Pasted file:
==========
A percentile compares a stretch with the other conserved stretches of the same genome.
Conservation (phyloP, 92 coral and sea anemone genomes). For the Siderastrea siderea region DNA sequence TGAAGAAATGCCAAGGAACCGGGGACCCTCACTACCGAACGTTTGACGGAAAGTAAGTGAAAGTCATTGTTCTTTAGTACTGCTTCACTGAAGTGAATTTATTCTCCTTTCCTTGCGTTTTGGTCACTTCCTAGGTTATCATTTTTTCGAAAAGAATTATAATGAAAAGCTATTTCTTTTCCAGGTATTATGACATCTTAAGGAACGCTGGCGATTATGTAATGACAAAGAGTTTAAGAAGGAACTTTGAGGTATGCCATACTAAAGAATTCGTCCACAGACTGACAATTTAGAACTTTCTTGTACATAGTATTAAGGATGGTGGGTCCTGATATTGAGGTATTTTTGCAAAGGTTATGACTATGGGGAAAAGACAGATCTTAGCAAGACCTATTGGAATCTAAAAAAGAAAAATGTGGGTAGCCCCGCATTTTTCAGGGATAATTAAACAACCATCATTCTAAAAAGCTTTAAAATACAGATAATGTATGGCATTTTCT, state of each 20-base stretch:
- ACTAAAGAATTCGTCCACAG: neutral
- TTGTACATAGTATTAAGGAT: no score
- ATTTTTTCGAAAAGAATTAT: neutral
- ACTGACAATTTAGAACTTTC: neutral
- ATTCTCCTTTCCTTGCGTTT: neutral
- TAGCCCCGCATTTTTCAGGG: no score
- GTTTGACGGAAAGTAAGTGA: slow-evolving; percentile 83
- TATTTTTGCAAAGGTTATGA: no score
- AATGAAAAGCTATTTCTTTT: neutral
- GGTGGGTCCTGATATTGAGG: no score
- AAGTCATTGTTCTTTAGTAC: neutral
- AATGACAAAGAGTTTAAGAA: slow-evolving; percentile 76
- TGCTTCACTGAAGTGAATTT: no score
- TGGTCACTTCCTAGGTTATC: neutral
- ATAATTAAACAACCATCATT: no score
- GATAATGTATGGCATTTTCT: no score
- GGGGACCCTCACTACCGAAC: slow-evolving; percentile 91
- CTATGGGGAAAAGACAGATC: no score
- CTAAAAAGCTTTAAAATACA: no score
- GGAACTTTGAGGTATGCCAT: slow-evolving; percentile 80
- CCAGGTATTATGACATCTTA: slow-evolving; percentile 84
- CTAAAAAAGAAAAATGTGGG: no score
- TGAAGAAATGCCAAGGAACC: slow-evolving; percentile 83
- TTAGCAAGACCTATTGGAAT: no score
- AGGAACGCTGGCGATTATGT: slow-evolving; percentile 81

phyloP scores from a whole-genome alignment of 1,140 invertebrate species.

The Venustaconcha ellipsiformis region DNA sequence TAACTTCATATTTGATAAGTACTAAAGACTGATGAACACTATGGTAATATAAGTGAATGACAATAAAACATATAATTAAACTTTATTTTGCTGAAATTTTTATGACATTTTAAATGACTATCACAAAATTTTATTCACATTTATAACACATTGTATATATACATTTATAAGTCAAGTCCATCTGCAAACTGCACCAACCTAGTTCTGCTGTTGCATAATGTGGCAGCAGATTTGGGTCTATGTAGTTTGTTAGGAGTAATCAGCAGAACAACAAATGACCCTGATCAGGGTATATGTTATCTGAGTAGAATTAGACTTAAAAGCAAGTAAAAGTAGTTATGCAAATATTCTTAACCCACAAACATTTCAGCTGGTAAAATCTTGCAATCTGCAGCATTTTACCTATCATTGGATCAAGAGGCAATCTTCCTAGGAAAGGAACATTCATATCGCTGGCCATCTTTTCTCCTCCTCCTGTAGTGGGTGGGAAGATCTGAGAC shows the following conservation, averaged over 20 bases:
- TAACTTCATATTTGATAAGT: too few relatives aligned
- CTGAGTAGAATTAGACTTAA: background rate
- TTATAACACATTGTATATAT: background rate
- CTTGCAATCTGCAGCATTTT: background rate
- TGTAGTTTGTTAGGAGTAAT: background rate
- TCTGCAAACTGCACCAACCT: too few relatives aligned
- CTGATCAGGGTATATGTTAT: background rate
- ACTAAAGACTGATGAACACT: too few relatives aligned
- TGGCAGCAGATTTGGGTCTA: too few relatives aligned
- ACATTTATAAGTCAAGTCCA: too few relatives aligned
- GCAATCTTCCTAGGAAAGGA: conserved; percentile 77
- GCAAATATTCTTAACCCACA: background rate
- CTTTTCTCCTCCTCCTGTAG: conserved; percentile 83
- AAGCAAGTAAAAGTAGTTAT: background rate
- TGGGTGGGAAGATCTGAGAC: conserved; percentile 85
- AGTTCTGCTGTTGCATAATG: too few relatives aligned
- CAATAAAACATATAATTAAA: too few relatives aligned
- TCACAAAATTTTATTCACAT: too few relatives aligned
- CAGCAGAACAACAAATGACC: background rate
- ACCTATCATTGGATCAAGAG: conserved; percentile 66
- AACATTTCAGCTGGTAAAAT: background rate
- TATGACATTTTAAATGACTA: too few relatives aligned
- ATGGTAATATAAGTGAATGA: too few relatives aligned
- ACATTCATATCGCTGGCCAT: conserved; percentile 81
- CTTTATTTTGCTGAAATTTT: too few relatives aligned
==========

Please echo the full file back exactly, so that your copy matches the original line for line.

A percentile compares a stretch with the other conserved stretches of the same genome.
Conservation (phyloP, 92 coral and sea anemone genomes). For the Siderastrea siderea region DNA sequence TGAAGAAATGCCAAGGAACCGGGGACCCTCACTACCGAACGTTTGACGGAAAGTAAGTGAAAGTCATTGTTCTTTAGTACTGCTTCACTGAAGTGAATTTATTCTCCTTTCCTTGCGTTTTGGTCACTTCCTAGGTTATCATTTTTTCGAAAAGAATTATAATGAAAAGCTATTTCTTTTCCAGGTATTATGACATCTTAAGGAACGCTGGCGATTATGTAATGACAAAGAGTTTAAGAAGGAACTTTGAGGTATGCCATACTAAAGAATTCGTCCACAGACTGACAATTTAGAACTTTCTTGTACATAGTATTAAGGATGGTGGGTCCTGATATTGAGGTATTTTTGCAAAGGTTATGACTATGGGGAAAAGACAGATCTTAGCAAGACCTATTGGAATCTAAAAAAGAAAAATGTGGGTAGCCCCGCATTTTTCAGGGATAATTAAACAACCATCATTCTAAAAAGCTTTAAAATACAGATAATGTATGGCATTTTCT, state of each 20-base stretch:
- ACTAAAGAATTCGTCCACAG: neutral
- TTGTACATAGTATTAAGGAT: no score
- ATTTTTTCGAAAAGAATTAT: neutral
- ACTGACAATTTAGAACTTTC: neutral
- ATTCTCCTTTCCTTGCGTTT: neutral
- TAGCCCCGCATTTTTCAGGG: no score
- GTTTGACGGAAAGTAAGTGA: slow-evolving; percentile 83
- TATTTTTGCAAAGGTTATGA: no score
- AATGAAAAGCTATTTCTTTT: neutral
- GGTGGGTCCTGATATTGAGG: no score
- AAGTCATTGTTCTTTAGTAC: neutral
- AATGACAAAGAGTTTAAGAA: slow-evolving; percentile 76
- TGCTTCACTGAAGTGAATTT: no score
- TGGTCACTTCCTAGGTTATC: neutral
- ATAATTAAACAACCATCATT: no score
- GATAATGTATGGCATTTTCT: no score
- GGGGACCCTCACTACCGAAC: slow-evolving; percentile 91
- CTATGGGGAAAAGACAGATC: no score
- CTAAAAAGCTTTAAAATACA: no score
- GGAACTTTGAGGTATGCCAT: slow-evolving; percentile 80
- CCAGGTATTATGACATCTTA: slow-evolving; percentile 84
- CTAAAAAAGAAAAATGTGGG: no score
- TGAAGAAATGCCAAGGAACC: slow-evolving; percentile 83
- TTAGCAAGACCTATTGGAAT: no score
- AGGAACGCTGGCGATTATGT: slow-evolving; percentile 81

phyloP scores from a whole-genome alignment of 1,140 invertebrate species.

The Venustaconcha ellipsiformis region DNA sequence TAACTTCATATTTGATAAGTACTAAAGACTGATGAACACTATGGTAATATAAGTGAATGACAATAAAACATATAATTAAACTTTATTTTGCTGAAATTTTTATGACATTTTAAATGACTATCACAAAATTTTATTCACATTTATAACACATTGTATATATACATTTATAAGTCAAGTCCATCTGCAAACTGCACCAACCTAGTTCTGCTGTTGCATAATGTGGCAGCAGATTTGGGTCTATGTAGTTTGTTAGGAGTAATCAGCAGAACAACAAATGACCCTGATCAGGGTATATGTTATCTGAGTAGAATTAGACTTAAAAGCAAGTAAAAGTAGTTATGCAAATATTCTTAACCCACAAACATTTCAGCTGGTAAAATCTTGCAATCTGCAGCATTTTACCTATCATTGGATCAAGAGGCAATCTTCCTAGGAAAGGAACATTCATATCGCTGGCCATCTTTTCTCCTCCTCCTGTAGTGGGTGGGAAGATCTGAGAC shows the following conservation, averaged over 20 bases:
- TAACTTCATATTTGATAAGT: too few relatives aligned
- CTGAGTAGAATTAGACTTAA: background rate
- TTATAACACATTGTATATAT: background rate
- CTTGCAATCTGCAGCATTTT: background rate
- TGTAGTTTGTTAGGAGTAAT: background rate
- TCTGCAAACTGCACCAACCT: too few relatives aligned
- CTGATCAGGGTATATGTTAT: background rate
- ACTAAAGACTGATGAACACT: too few relatives aligned
- TGGCAGCAGATTTGGGTCTA: too few relatives aligned
- ACATTTATAAGTCAAGTCCA: too few relatives aligned
- GCAATCTTCCTAGGAAAGGA: conserved; percentile 77
- GCAAATATTCTTAACCCACA: background rate
- CTTTTCTCCTCCTCCTGTAG: conserved; percentile 83
- AAGCAAGTAAAAGTAGTTAT: background rate
- TGGGTGGGAAGATCTGAGAC: conserved; percentile 85
- AGTTCTGCTGTTGCATAATG: too few relatives aligned
- CAATAAAACATATAATTAAA: too few relatives aligned
- TCACAAAATTTTATTCACAT: too few relatives aligned
- CAGCAGAACAACAAATGACC: background rate
- ACCTATCATTGGATCAAGAG: conserved; percentile 66
- AACATTTCAGCTGGTAAAAT: background rate
- TATGACATTTTAAATGACTA: too few relatives aligned
- ATGGTAATATAAGTGAATGA: too few relatives aligned
- ACATTCATATCGCTGGCCAT: conserved; percentile 81
- CTTTATTTTGCTGAAATTTT: too few relatives aligned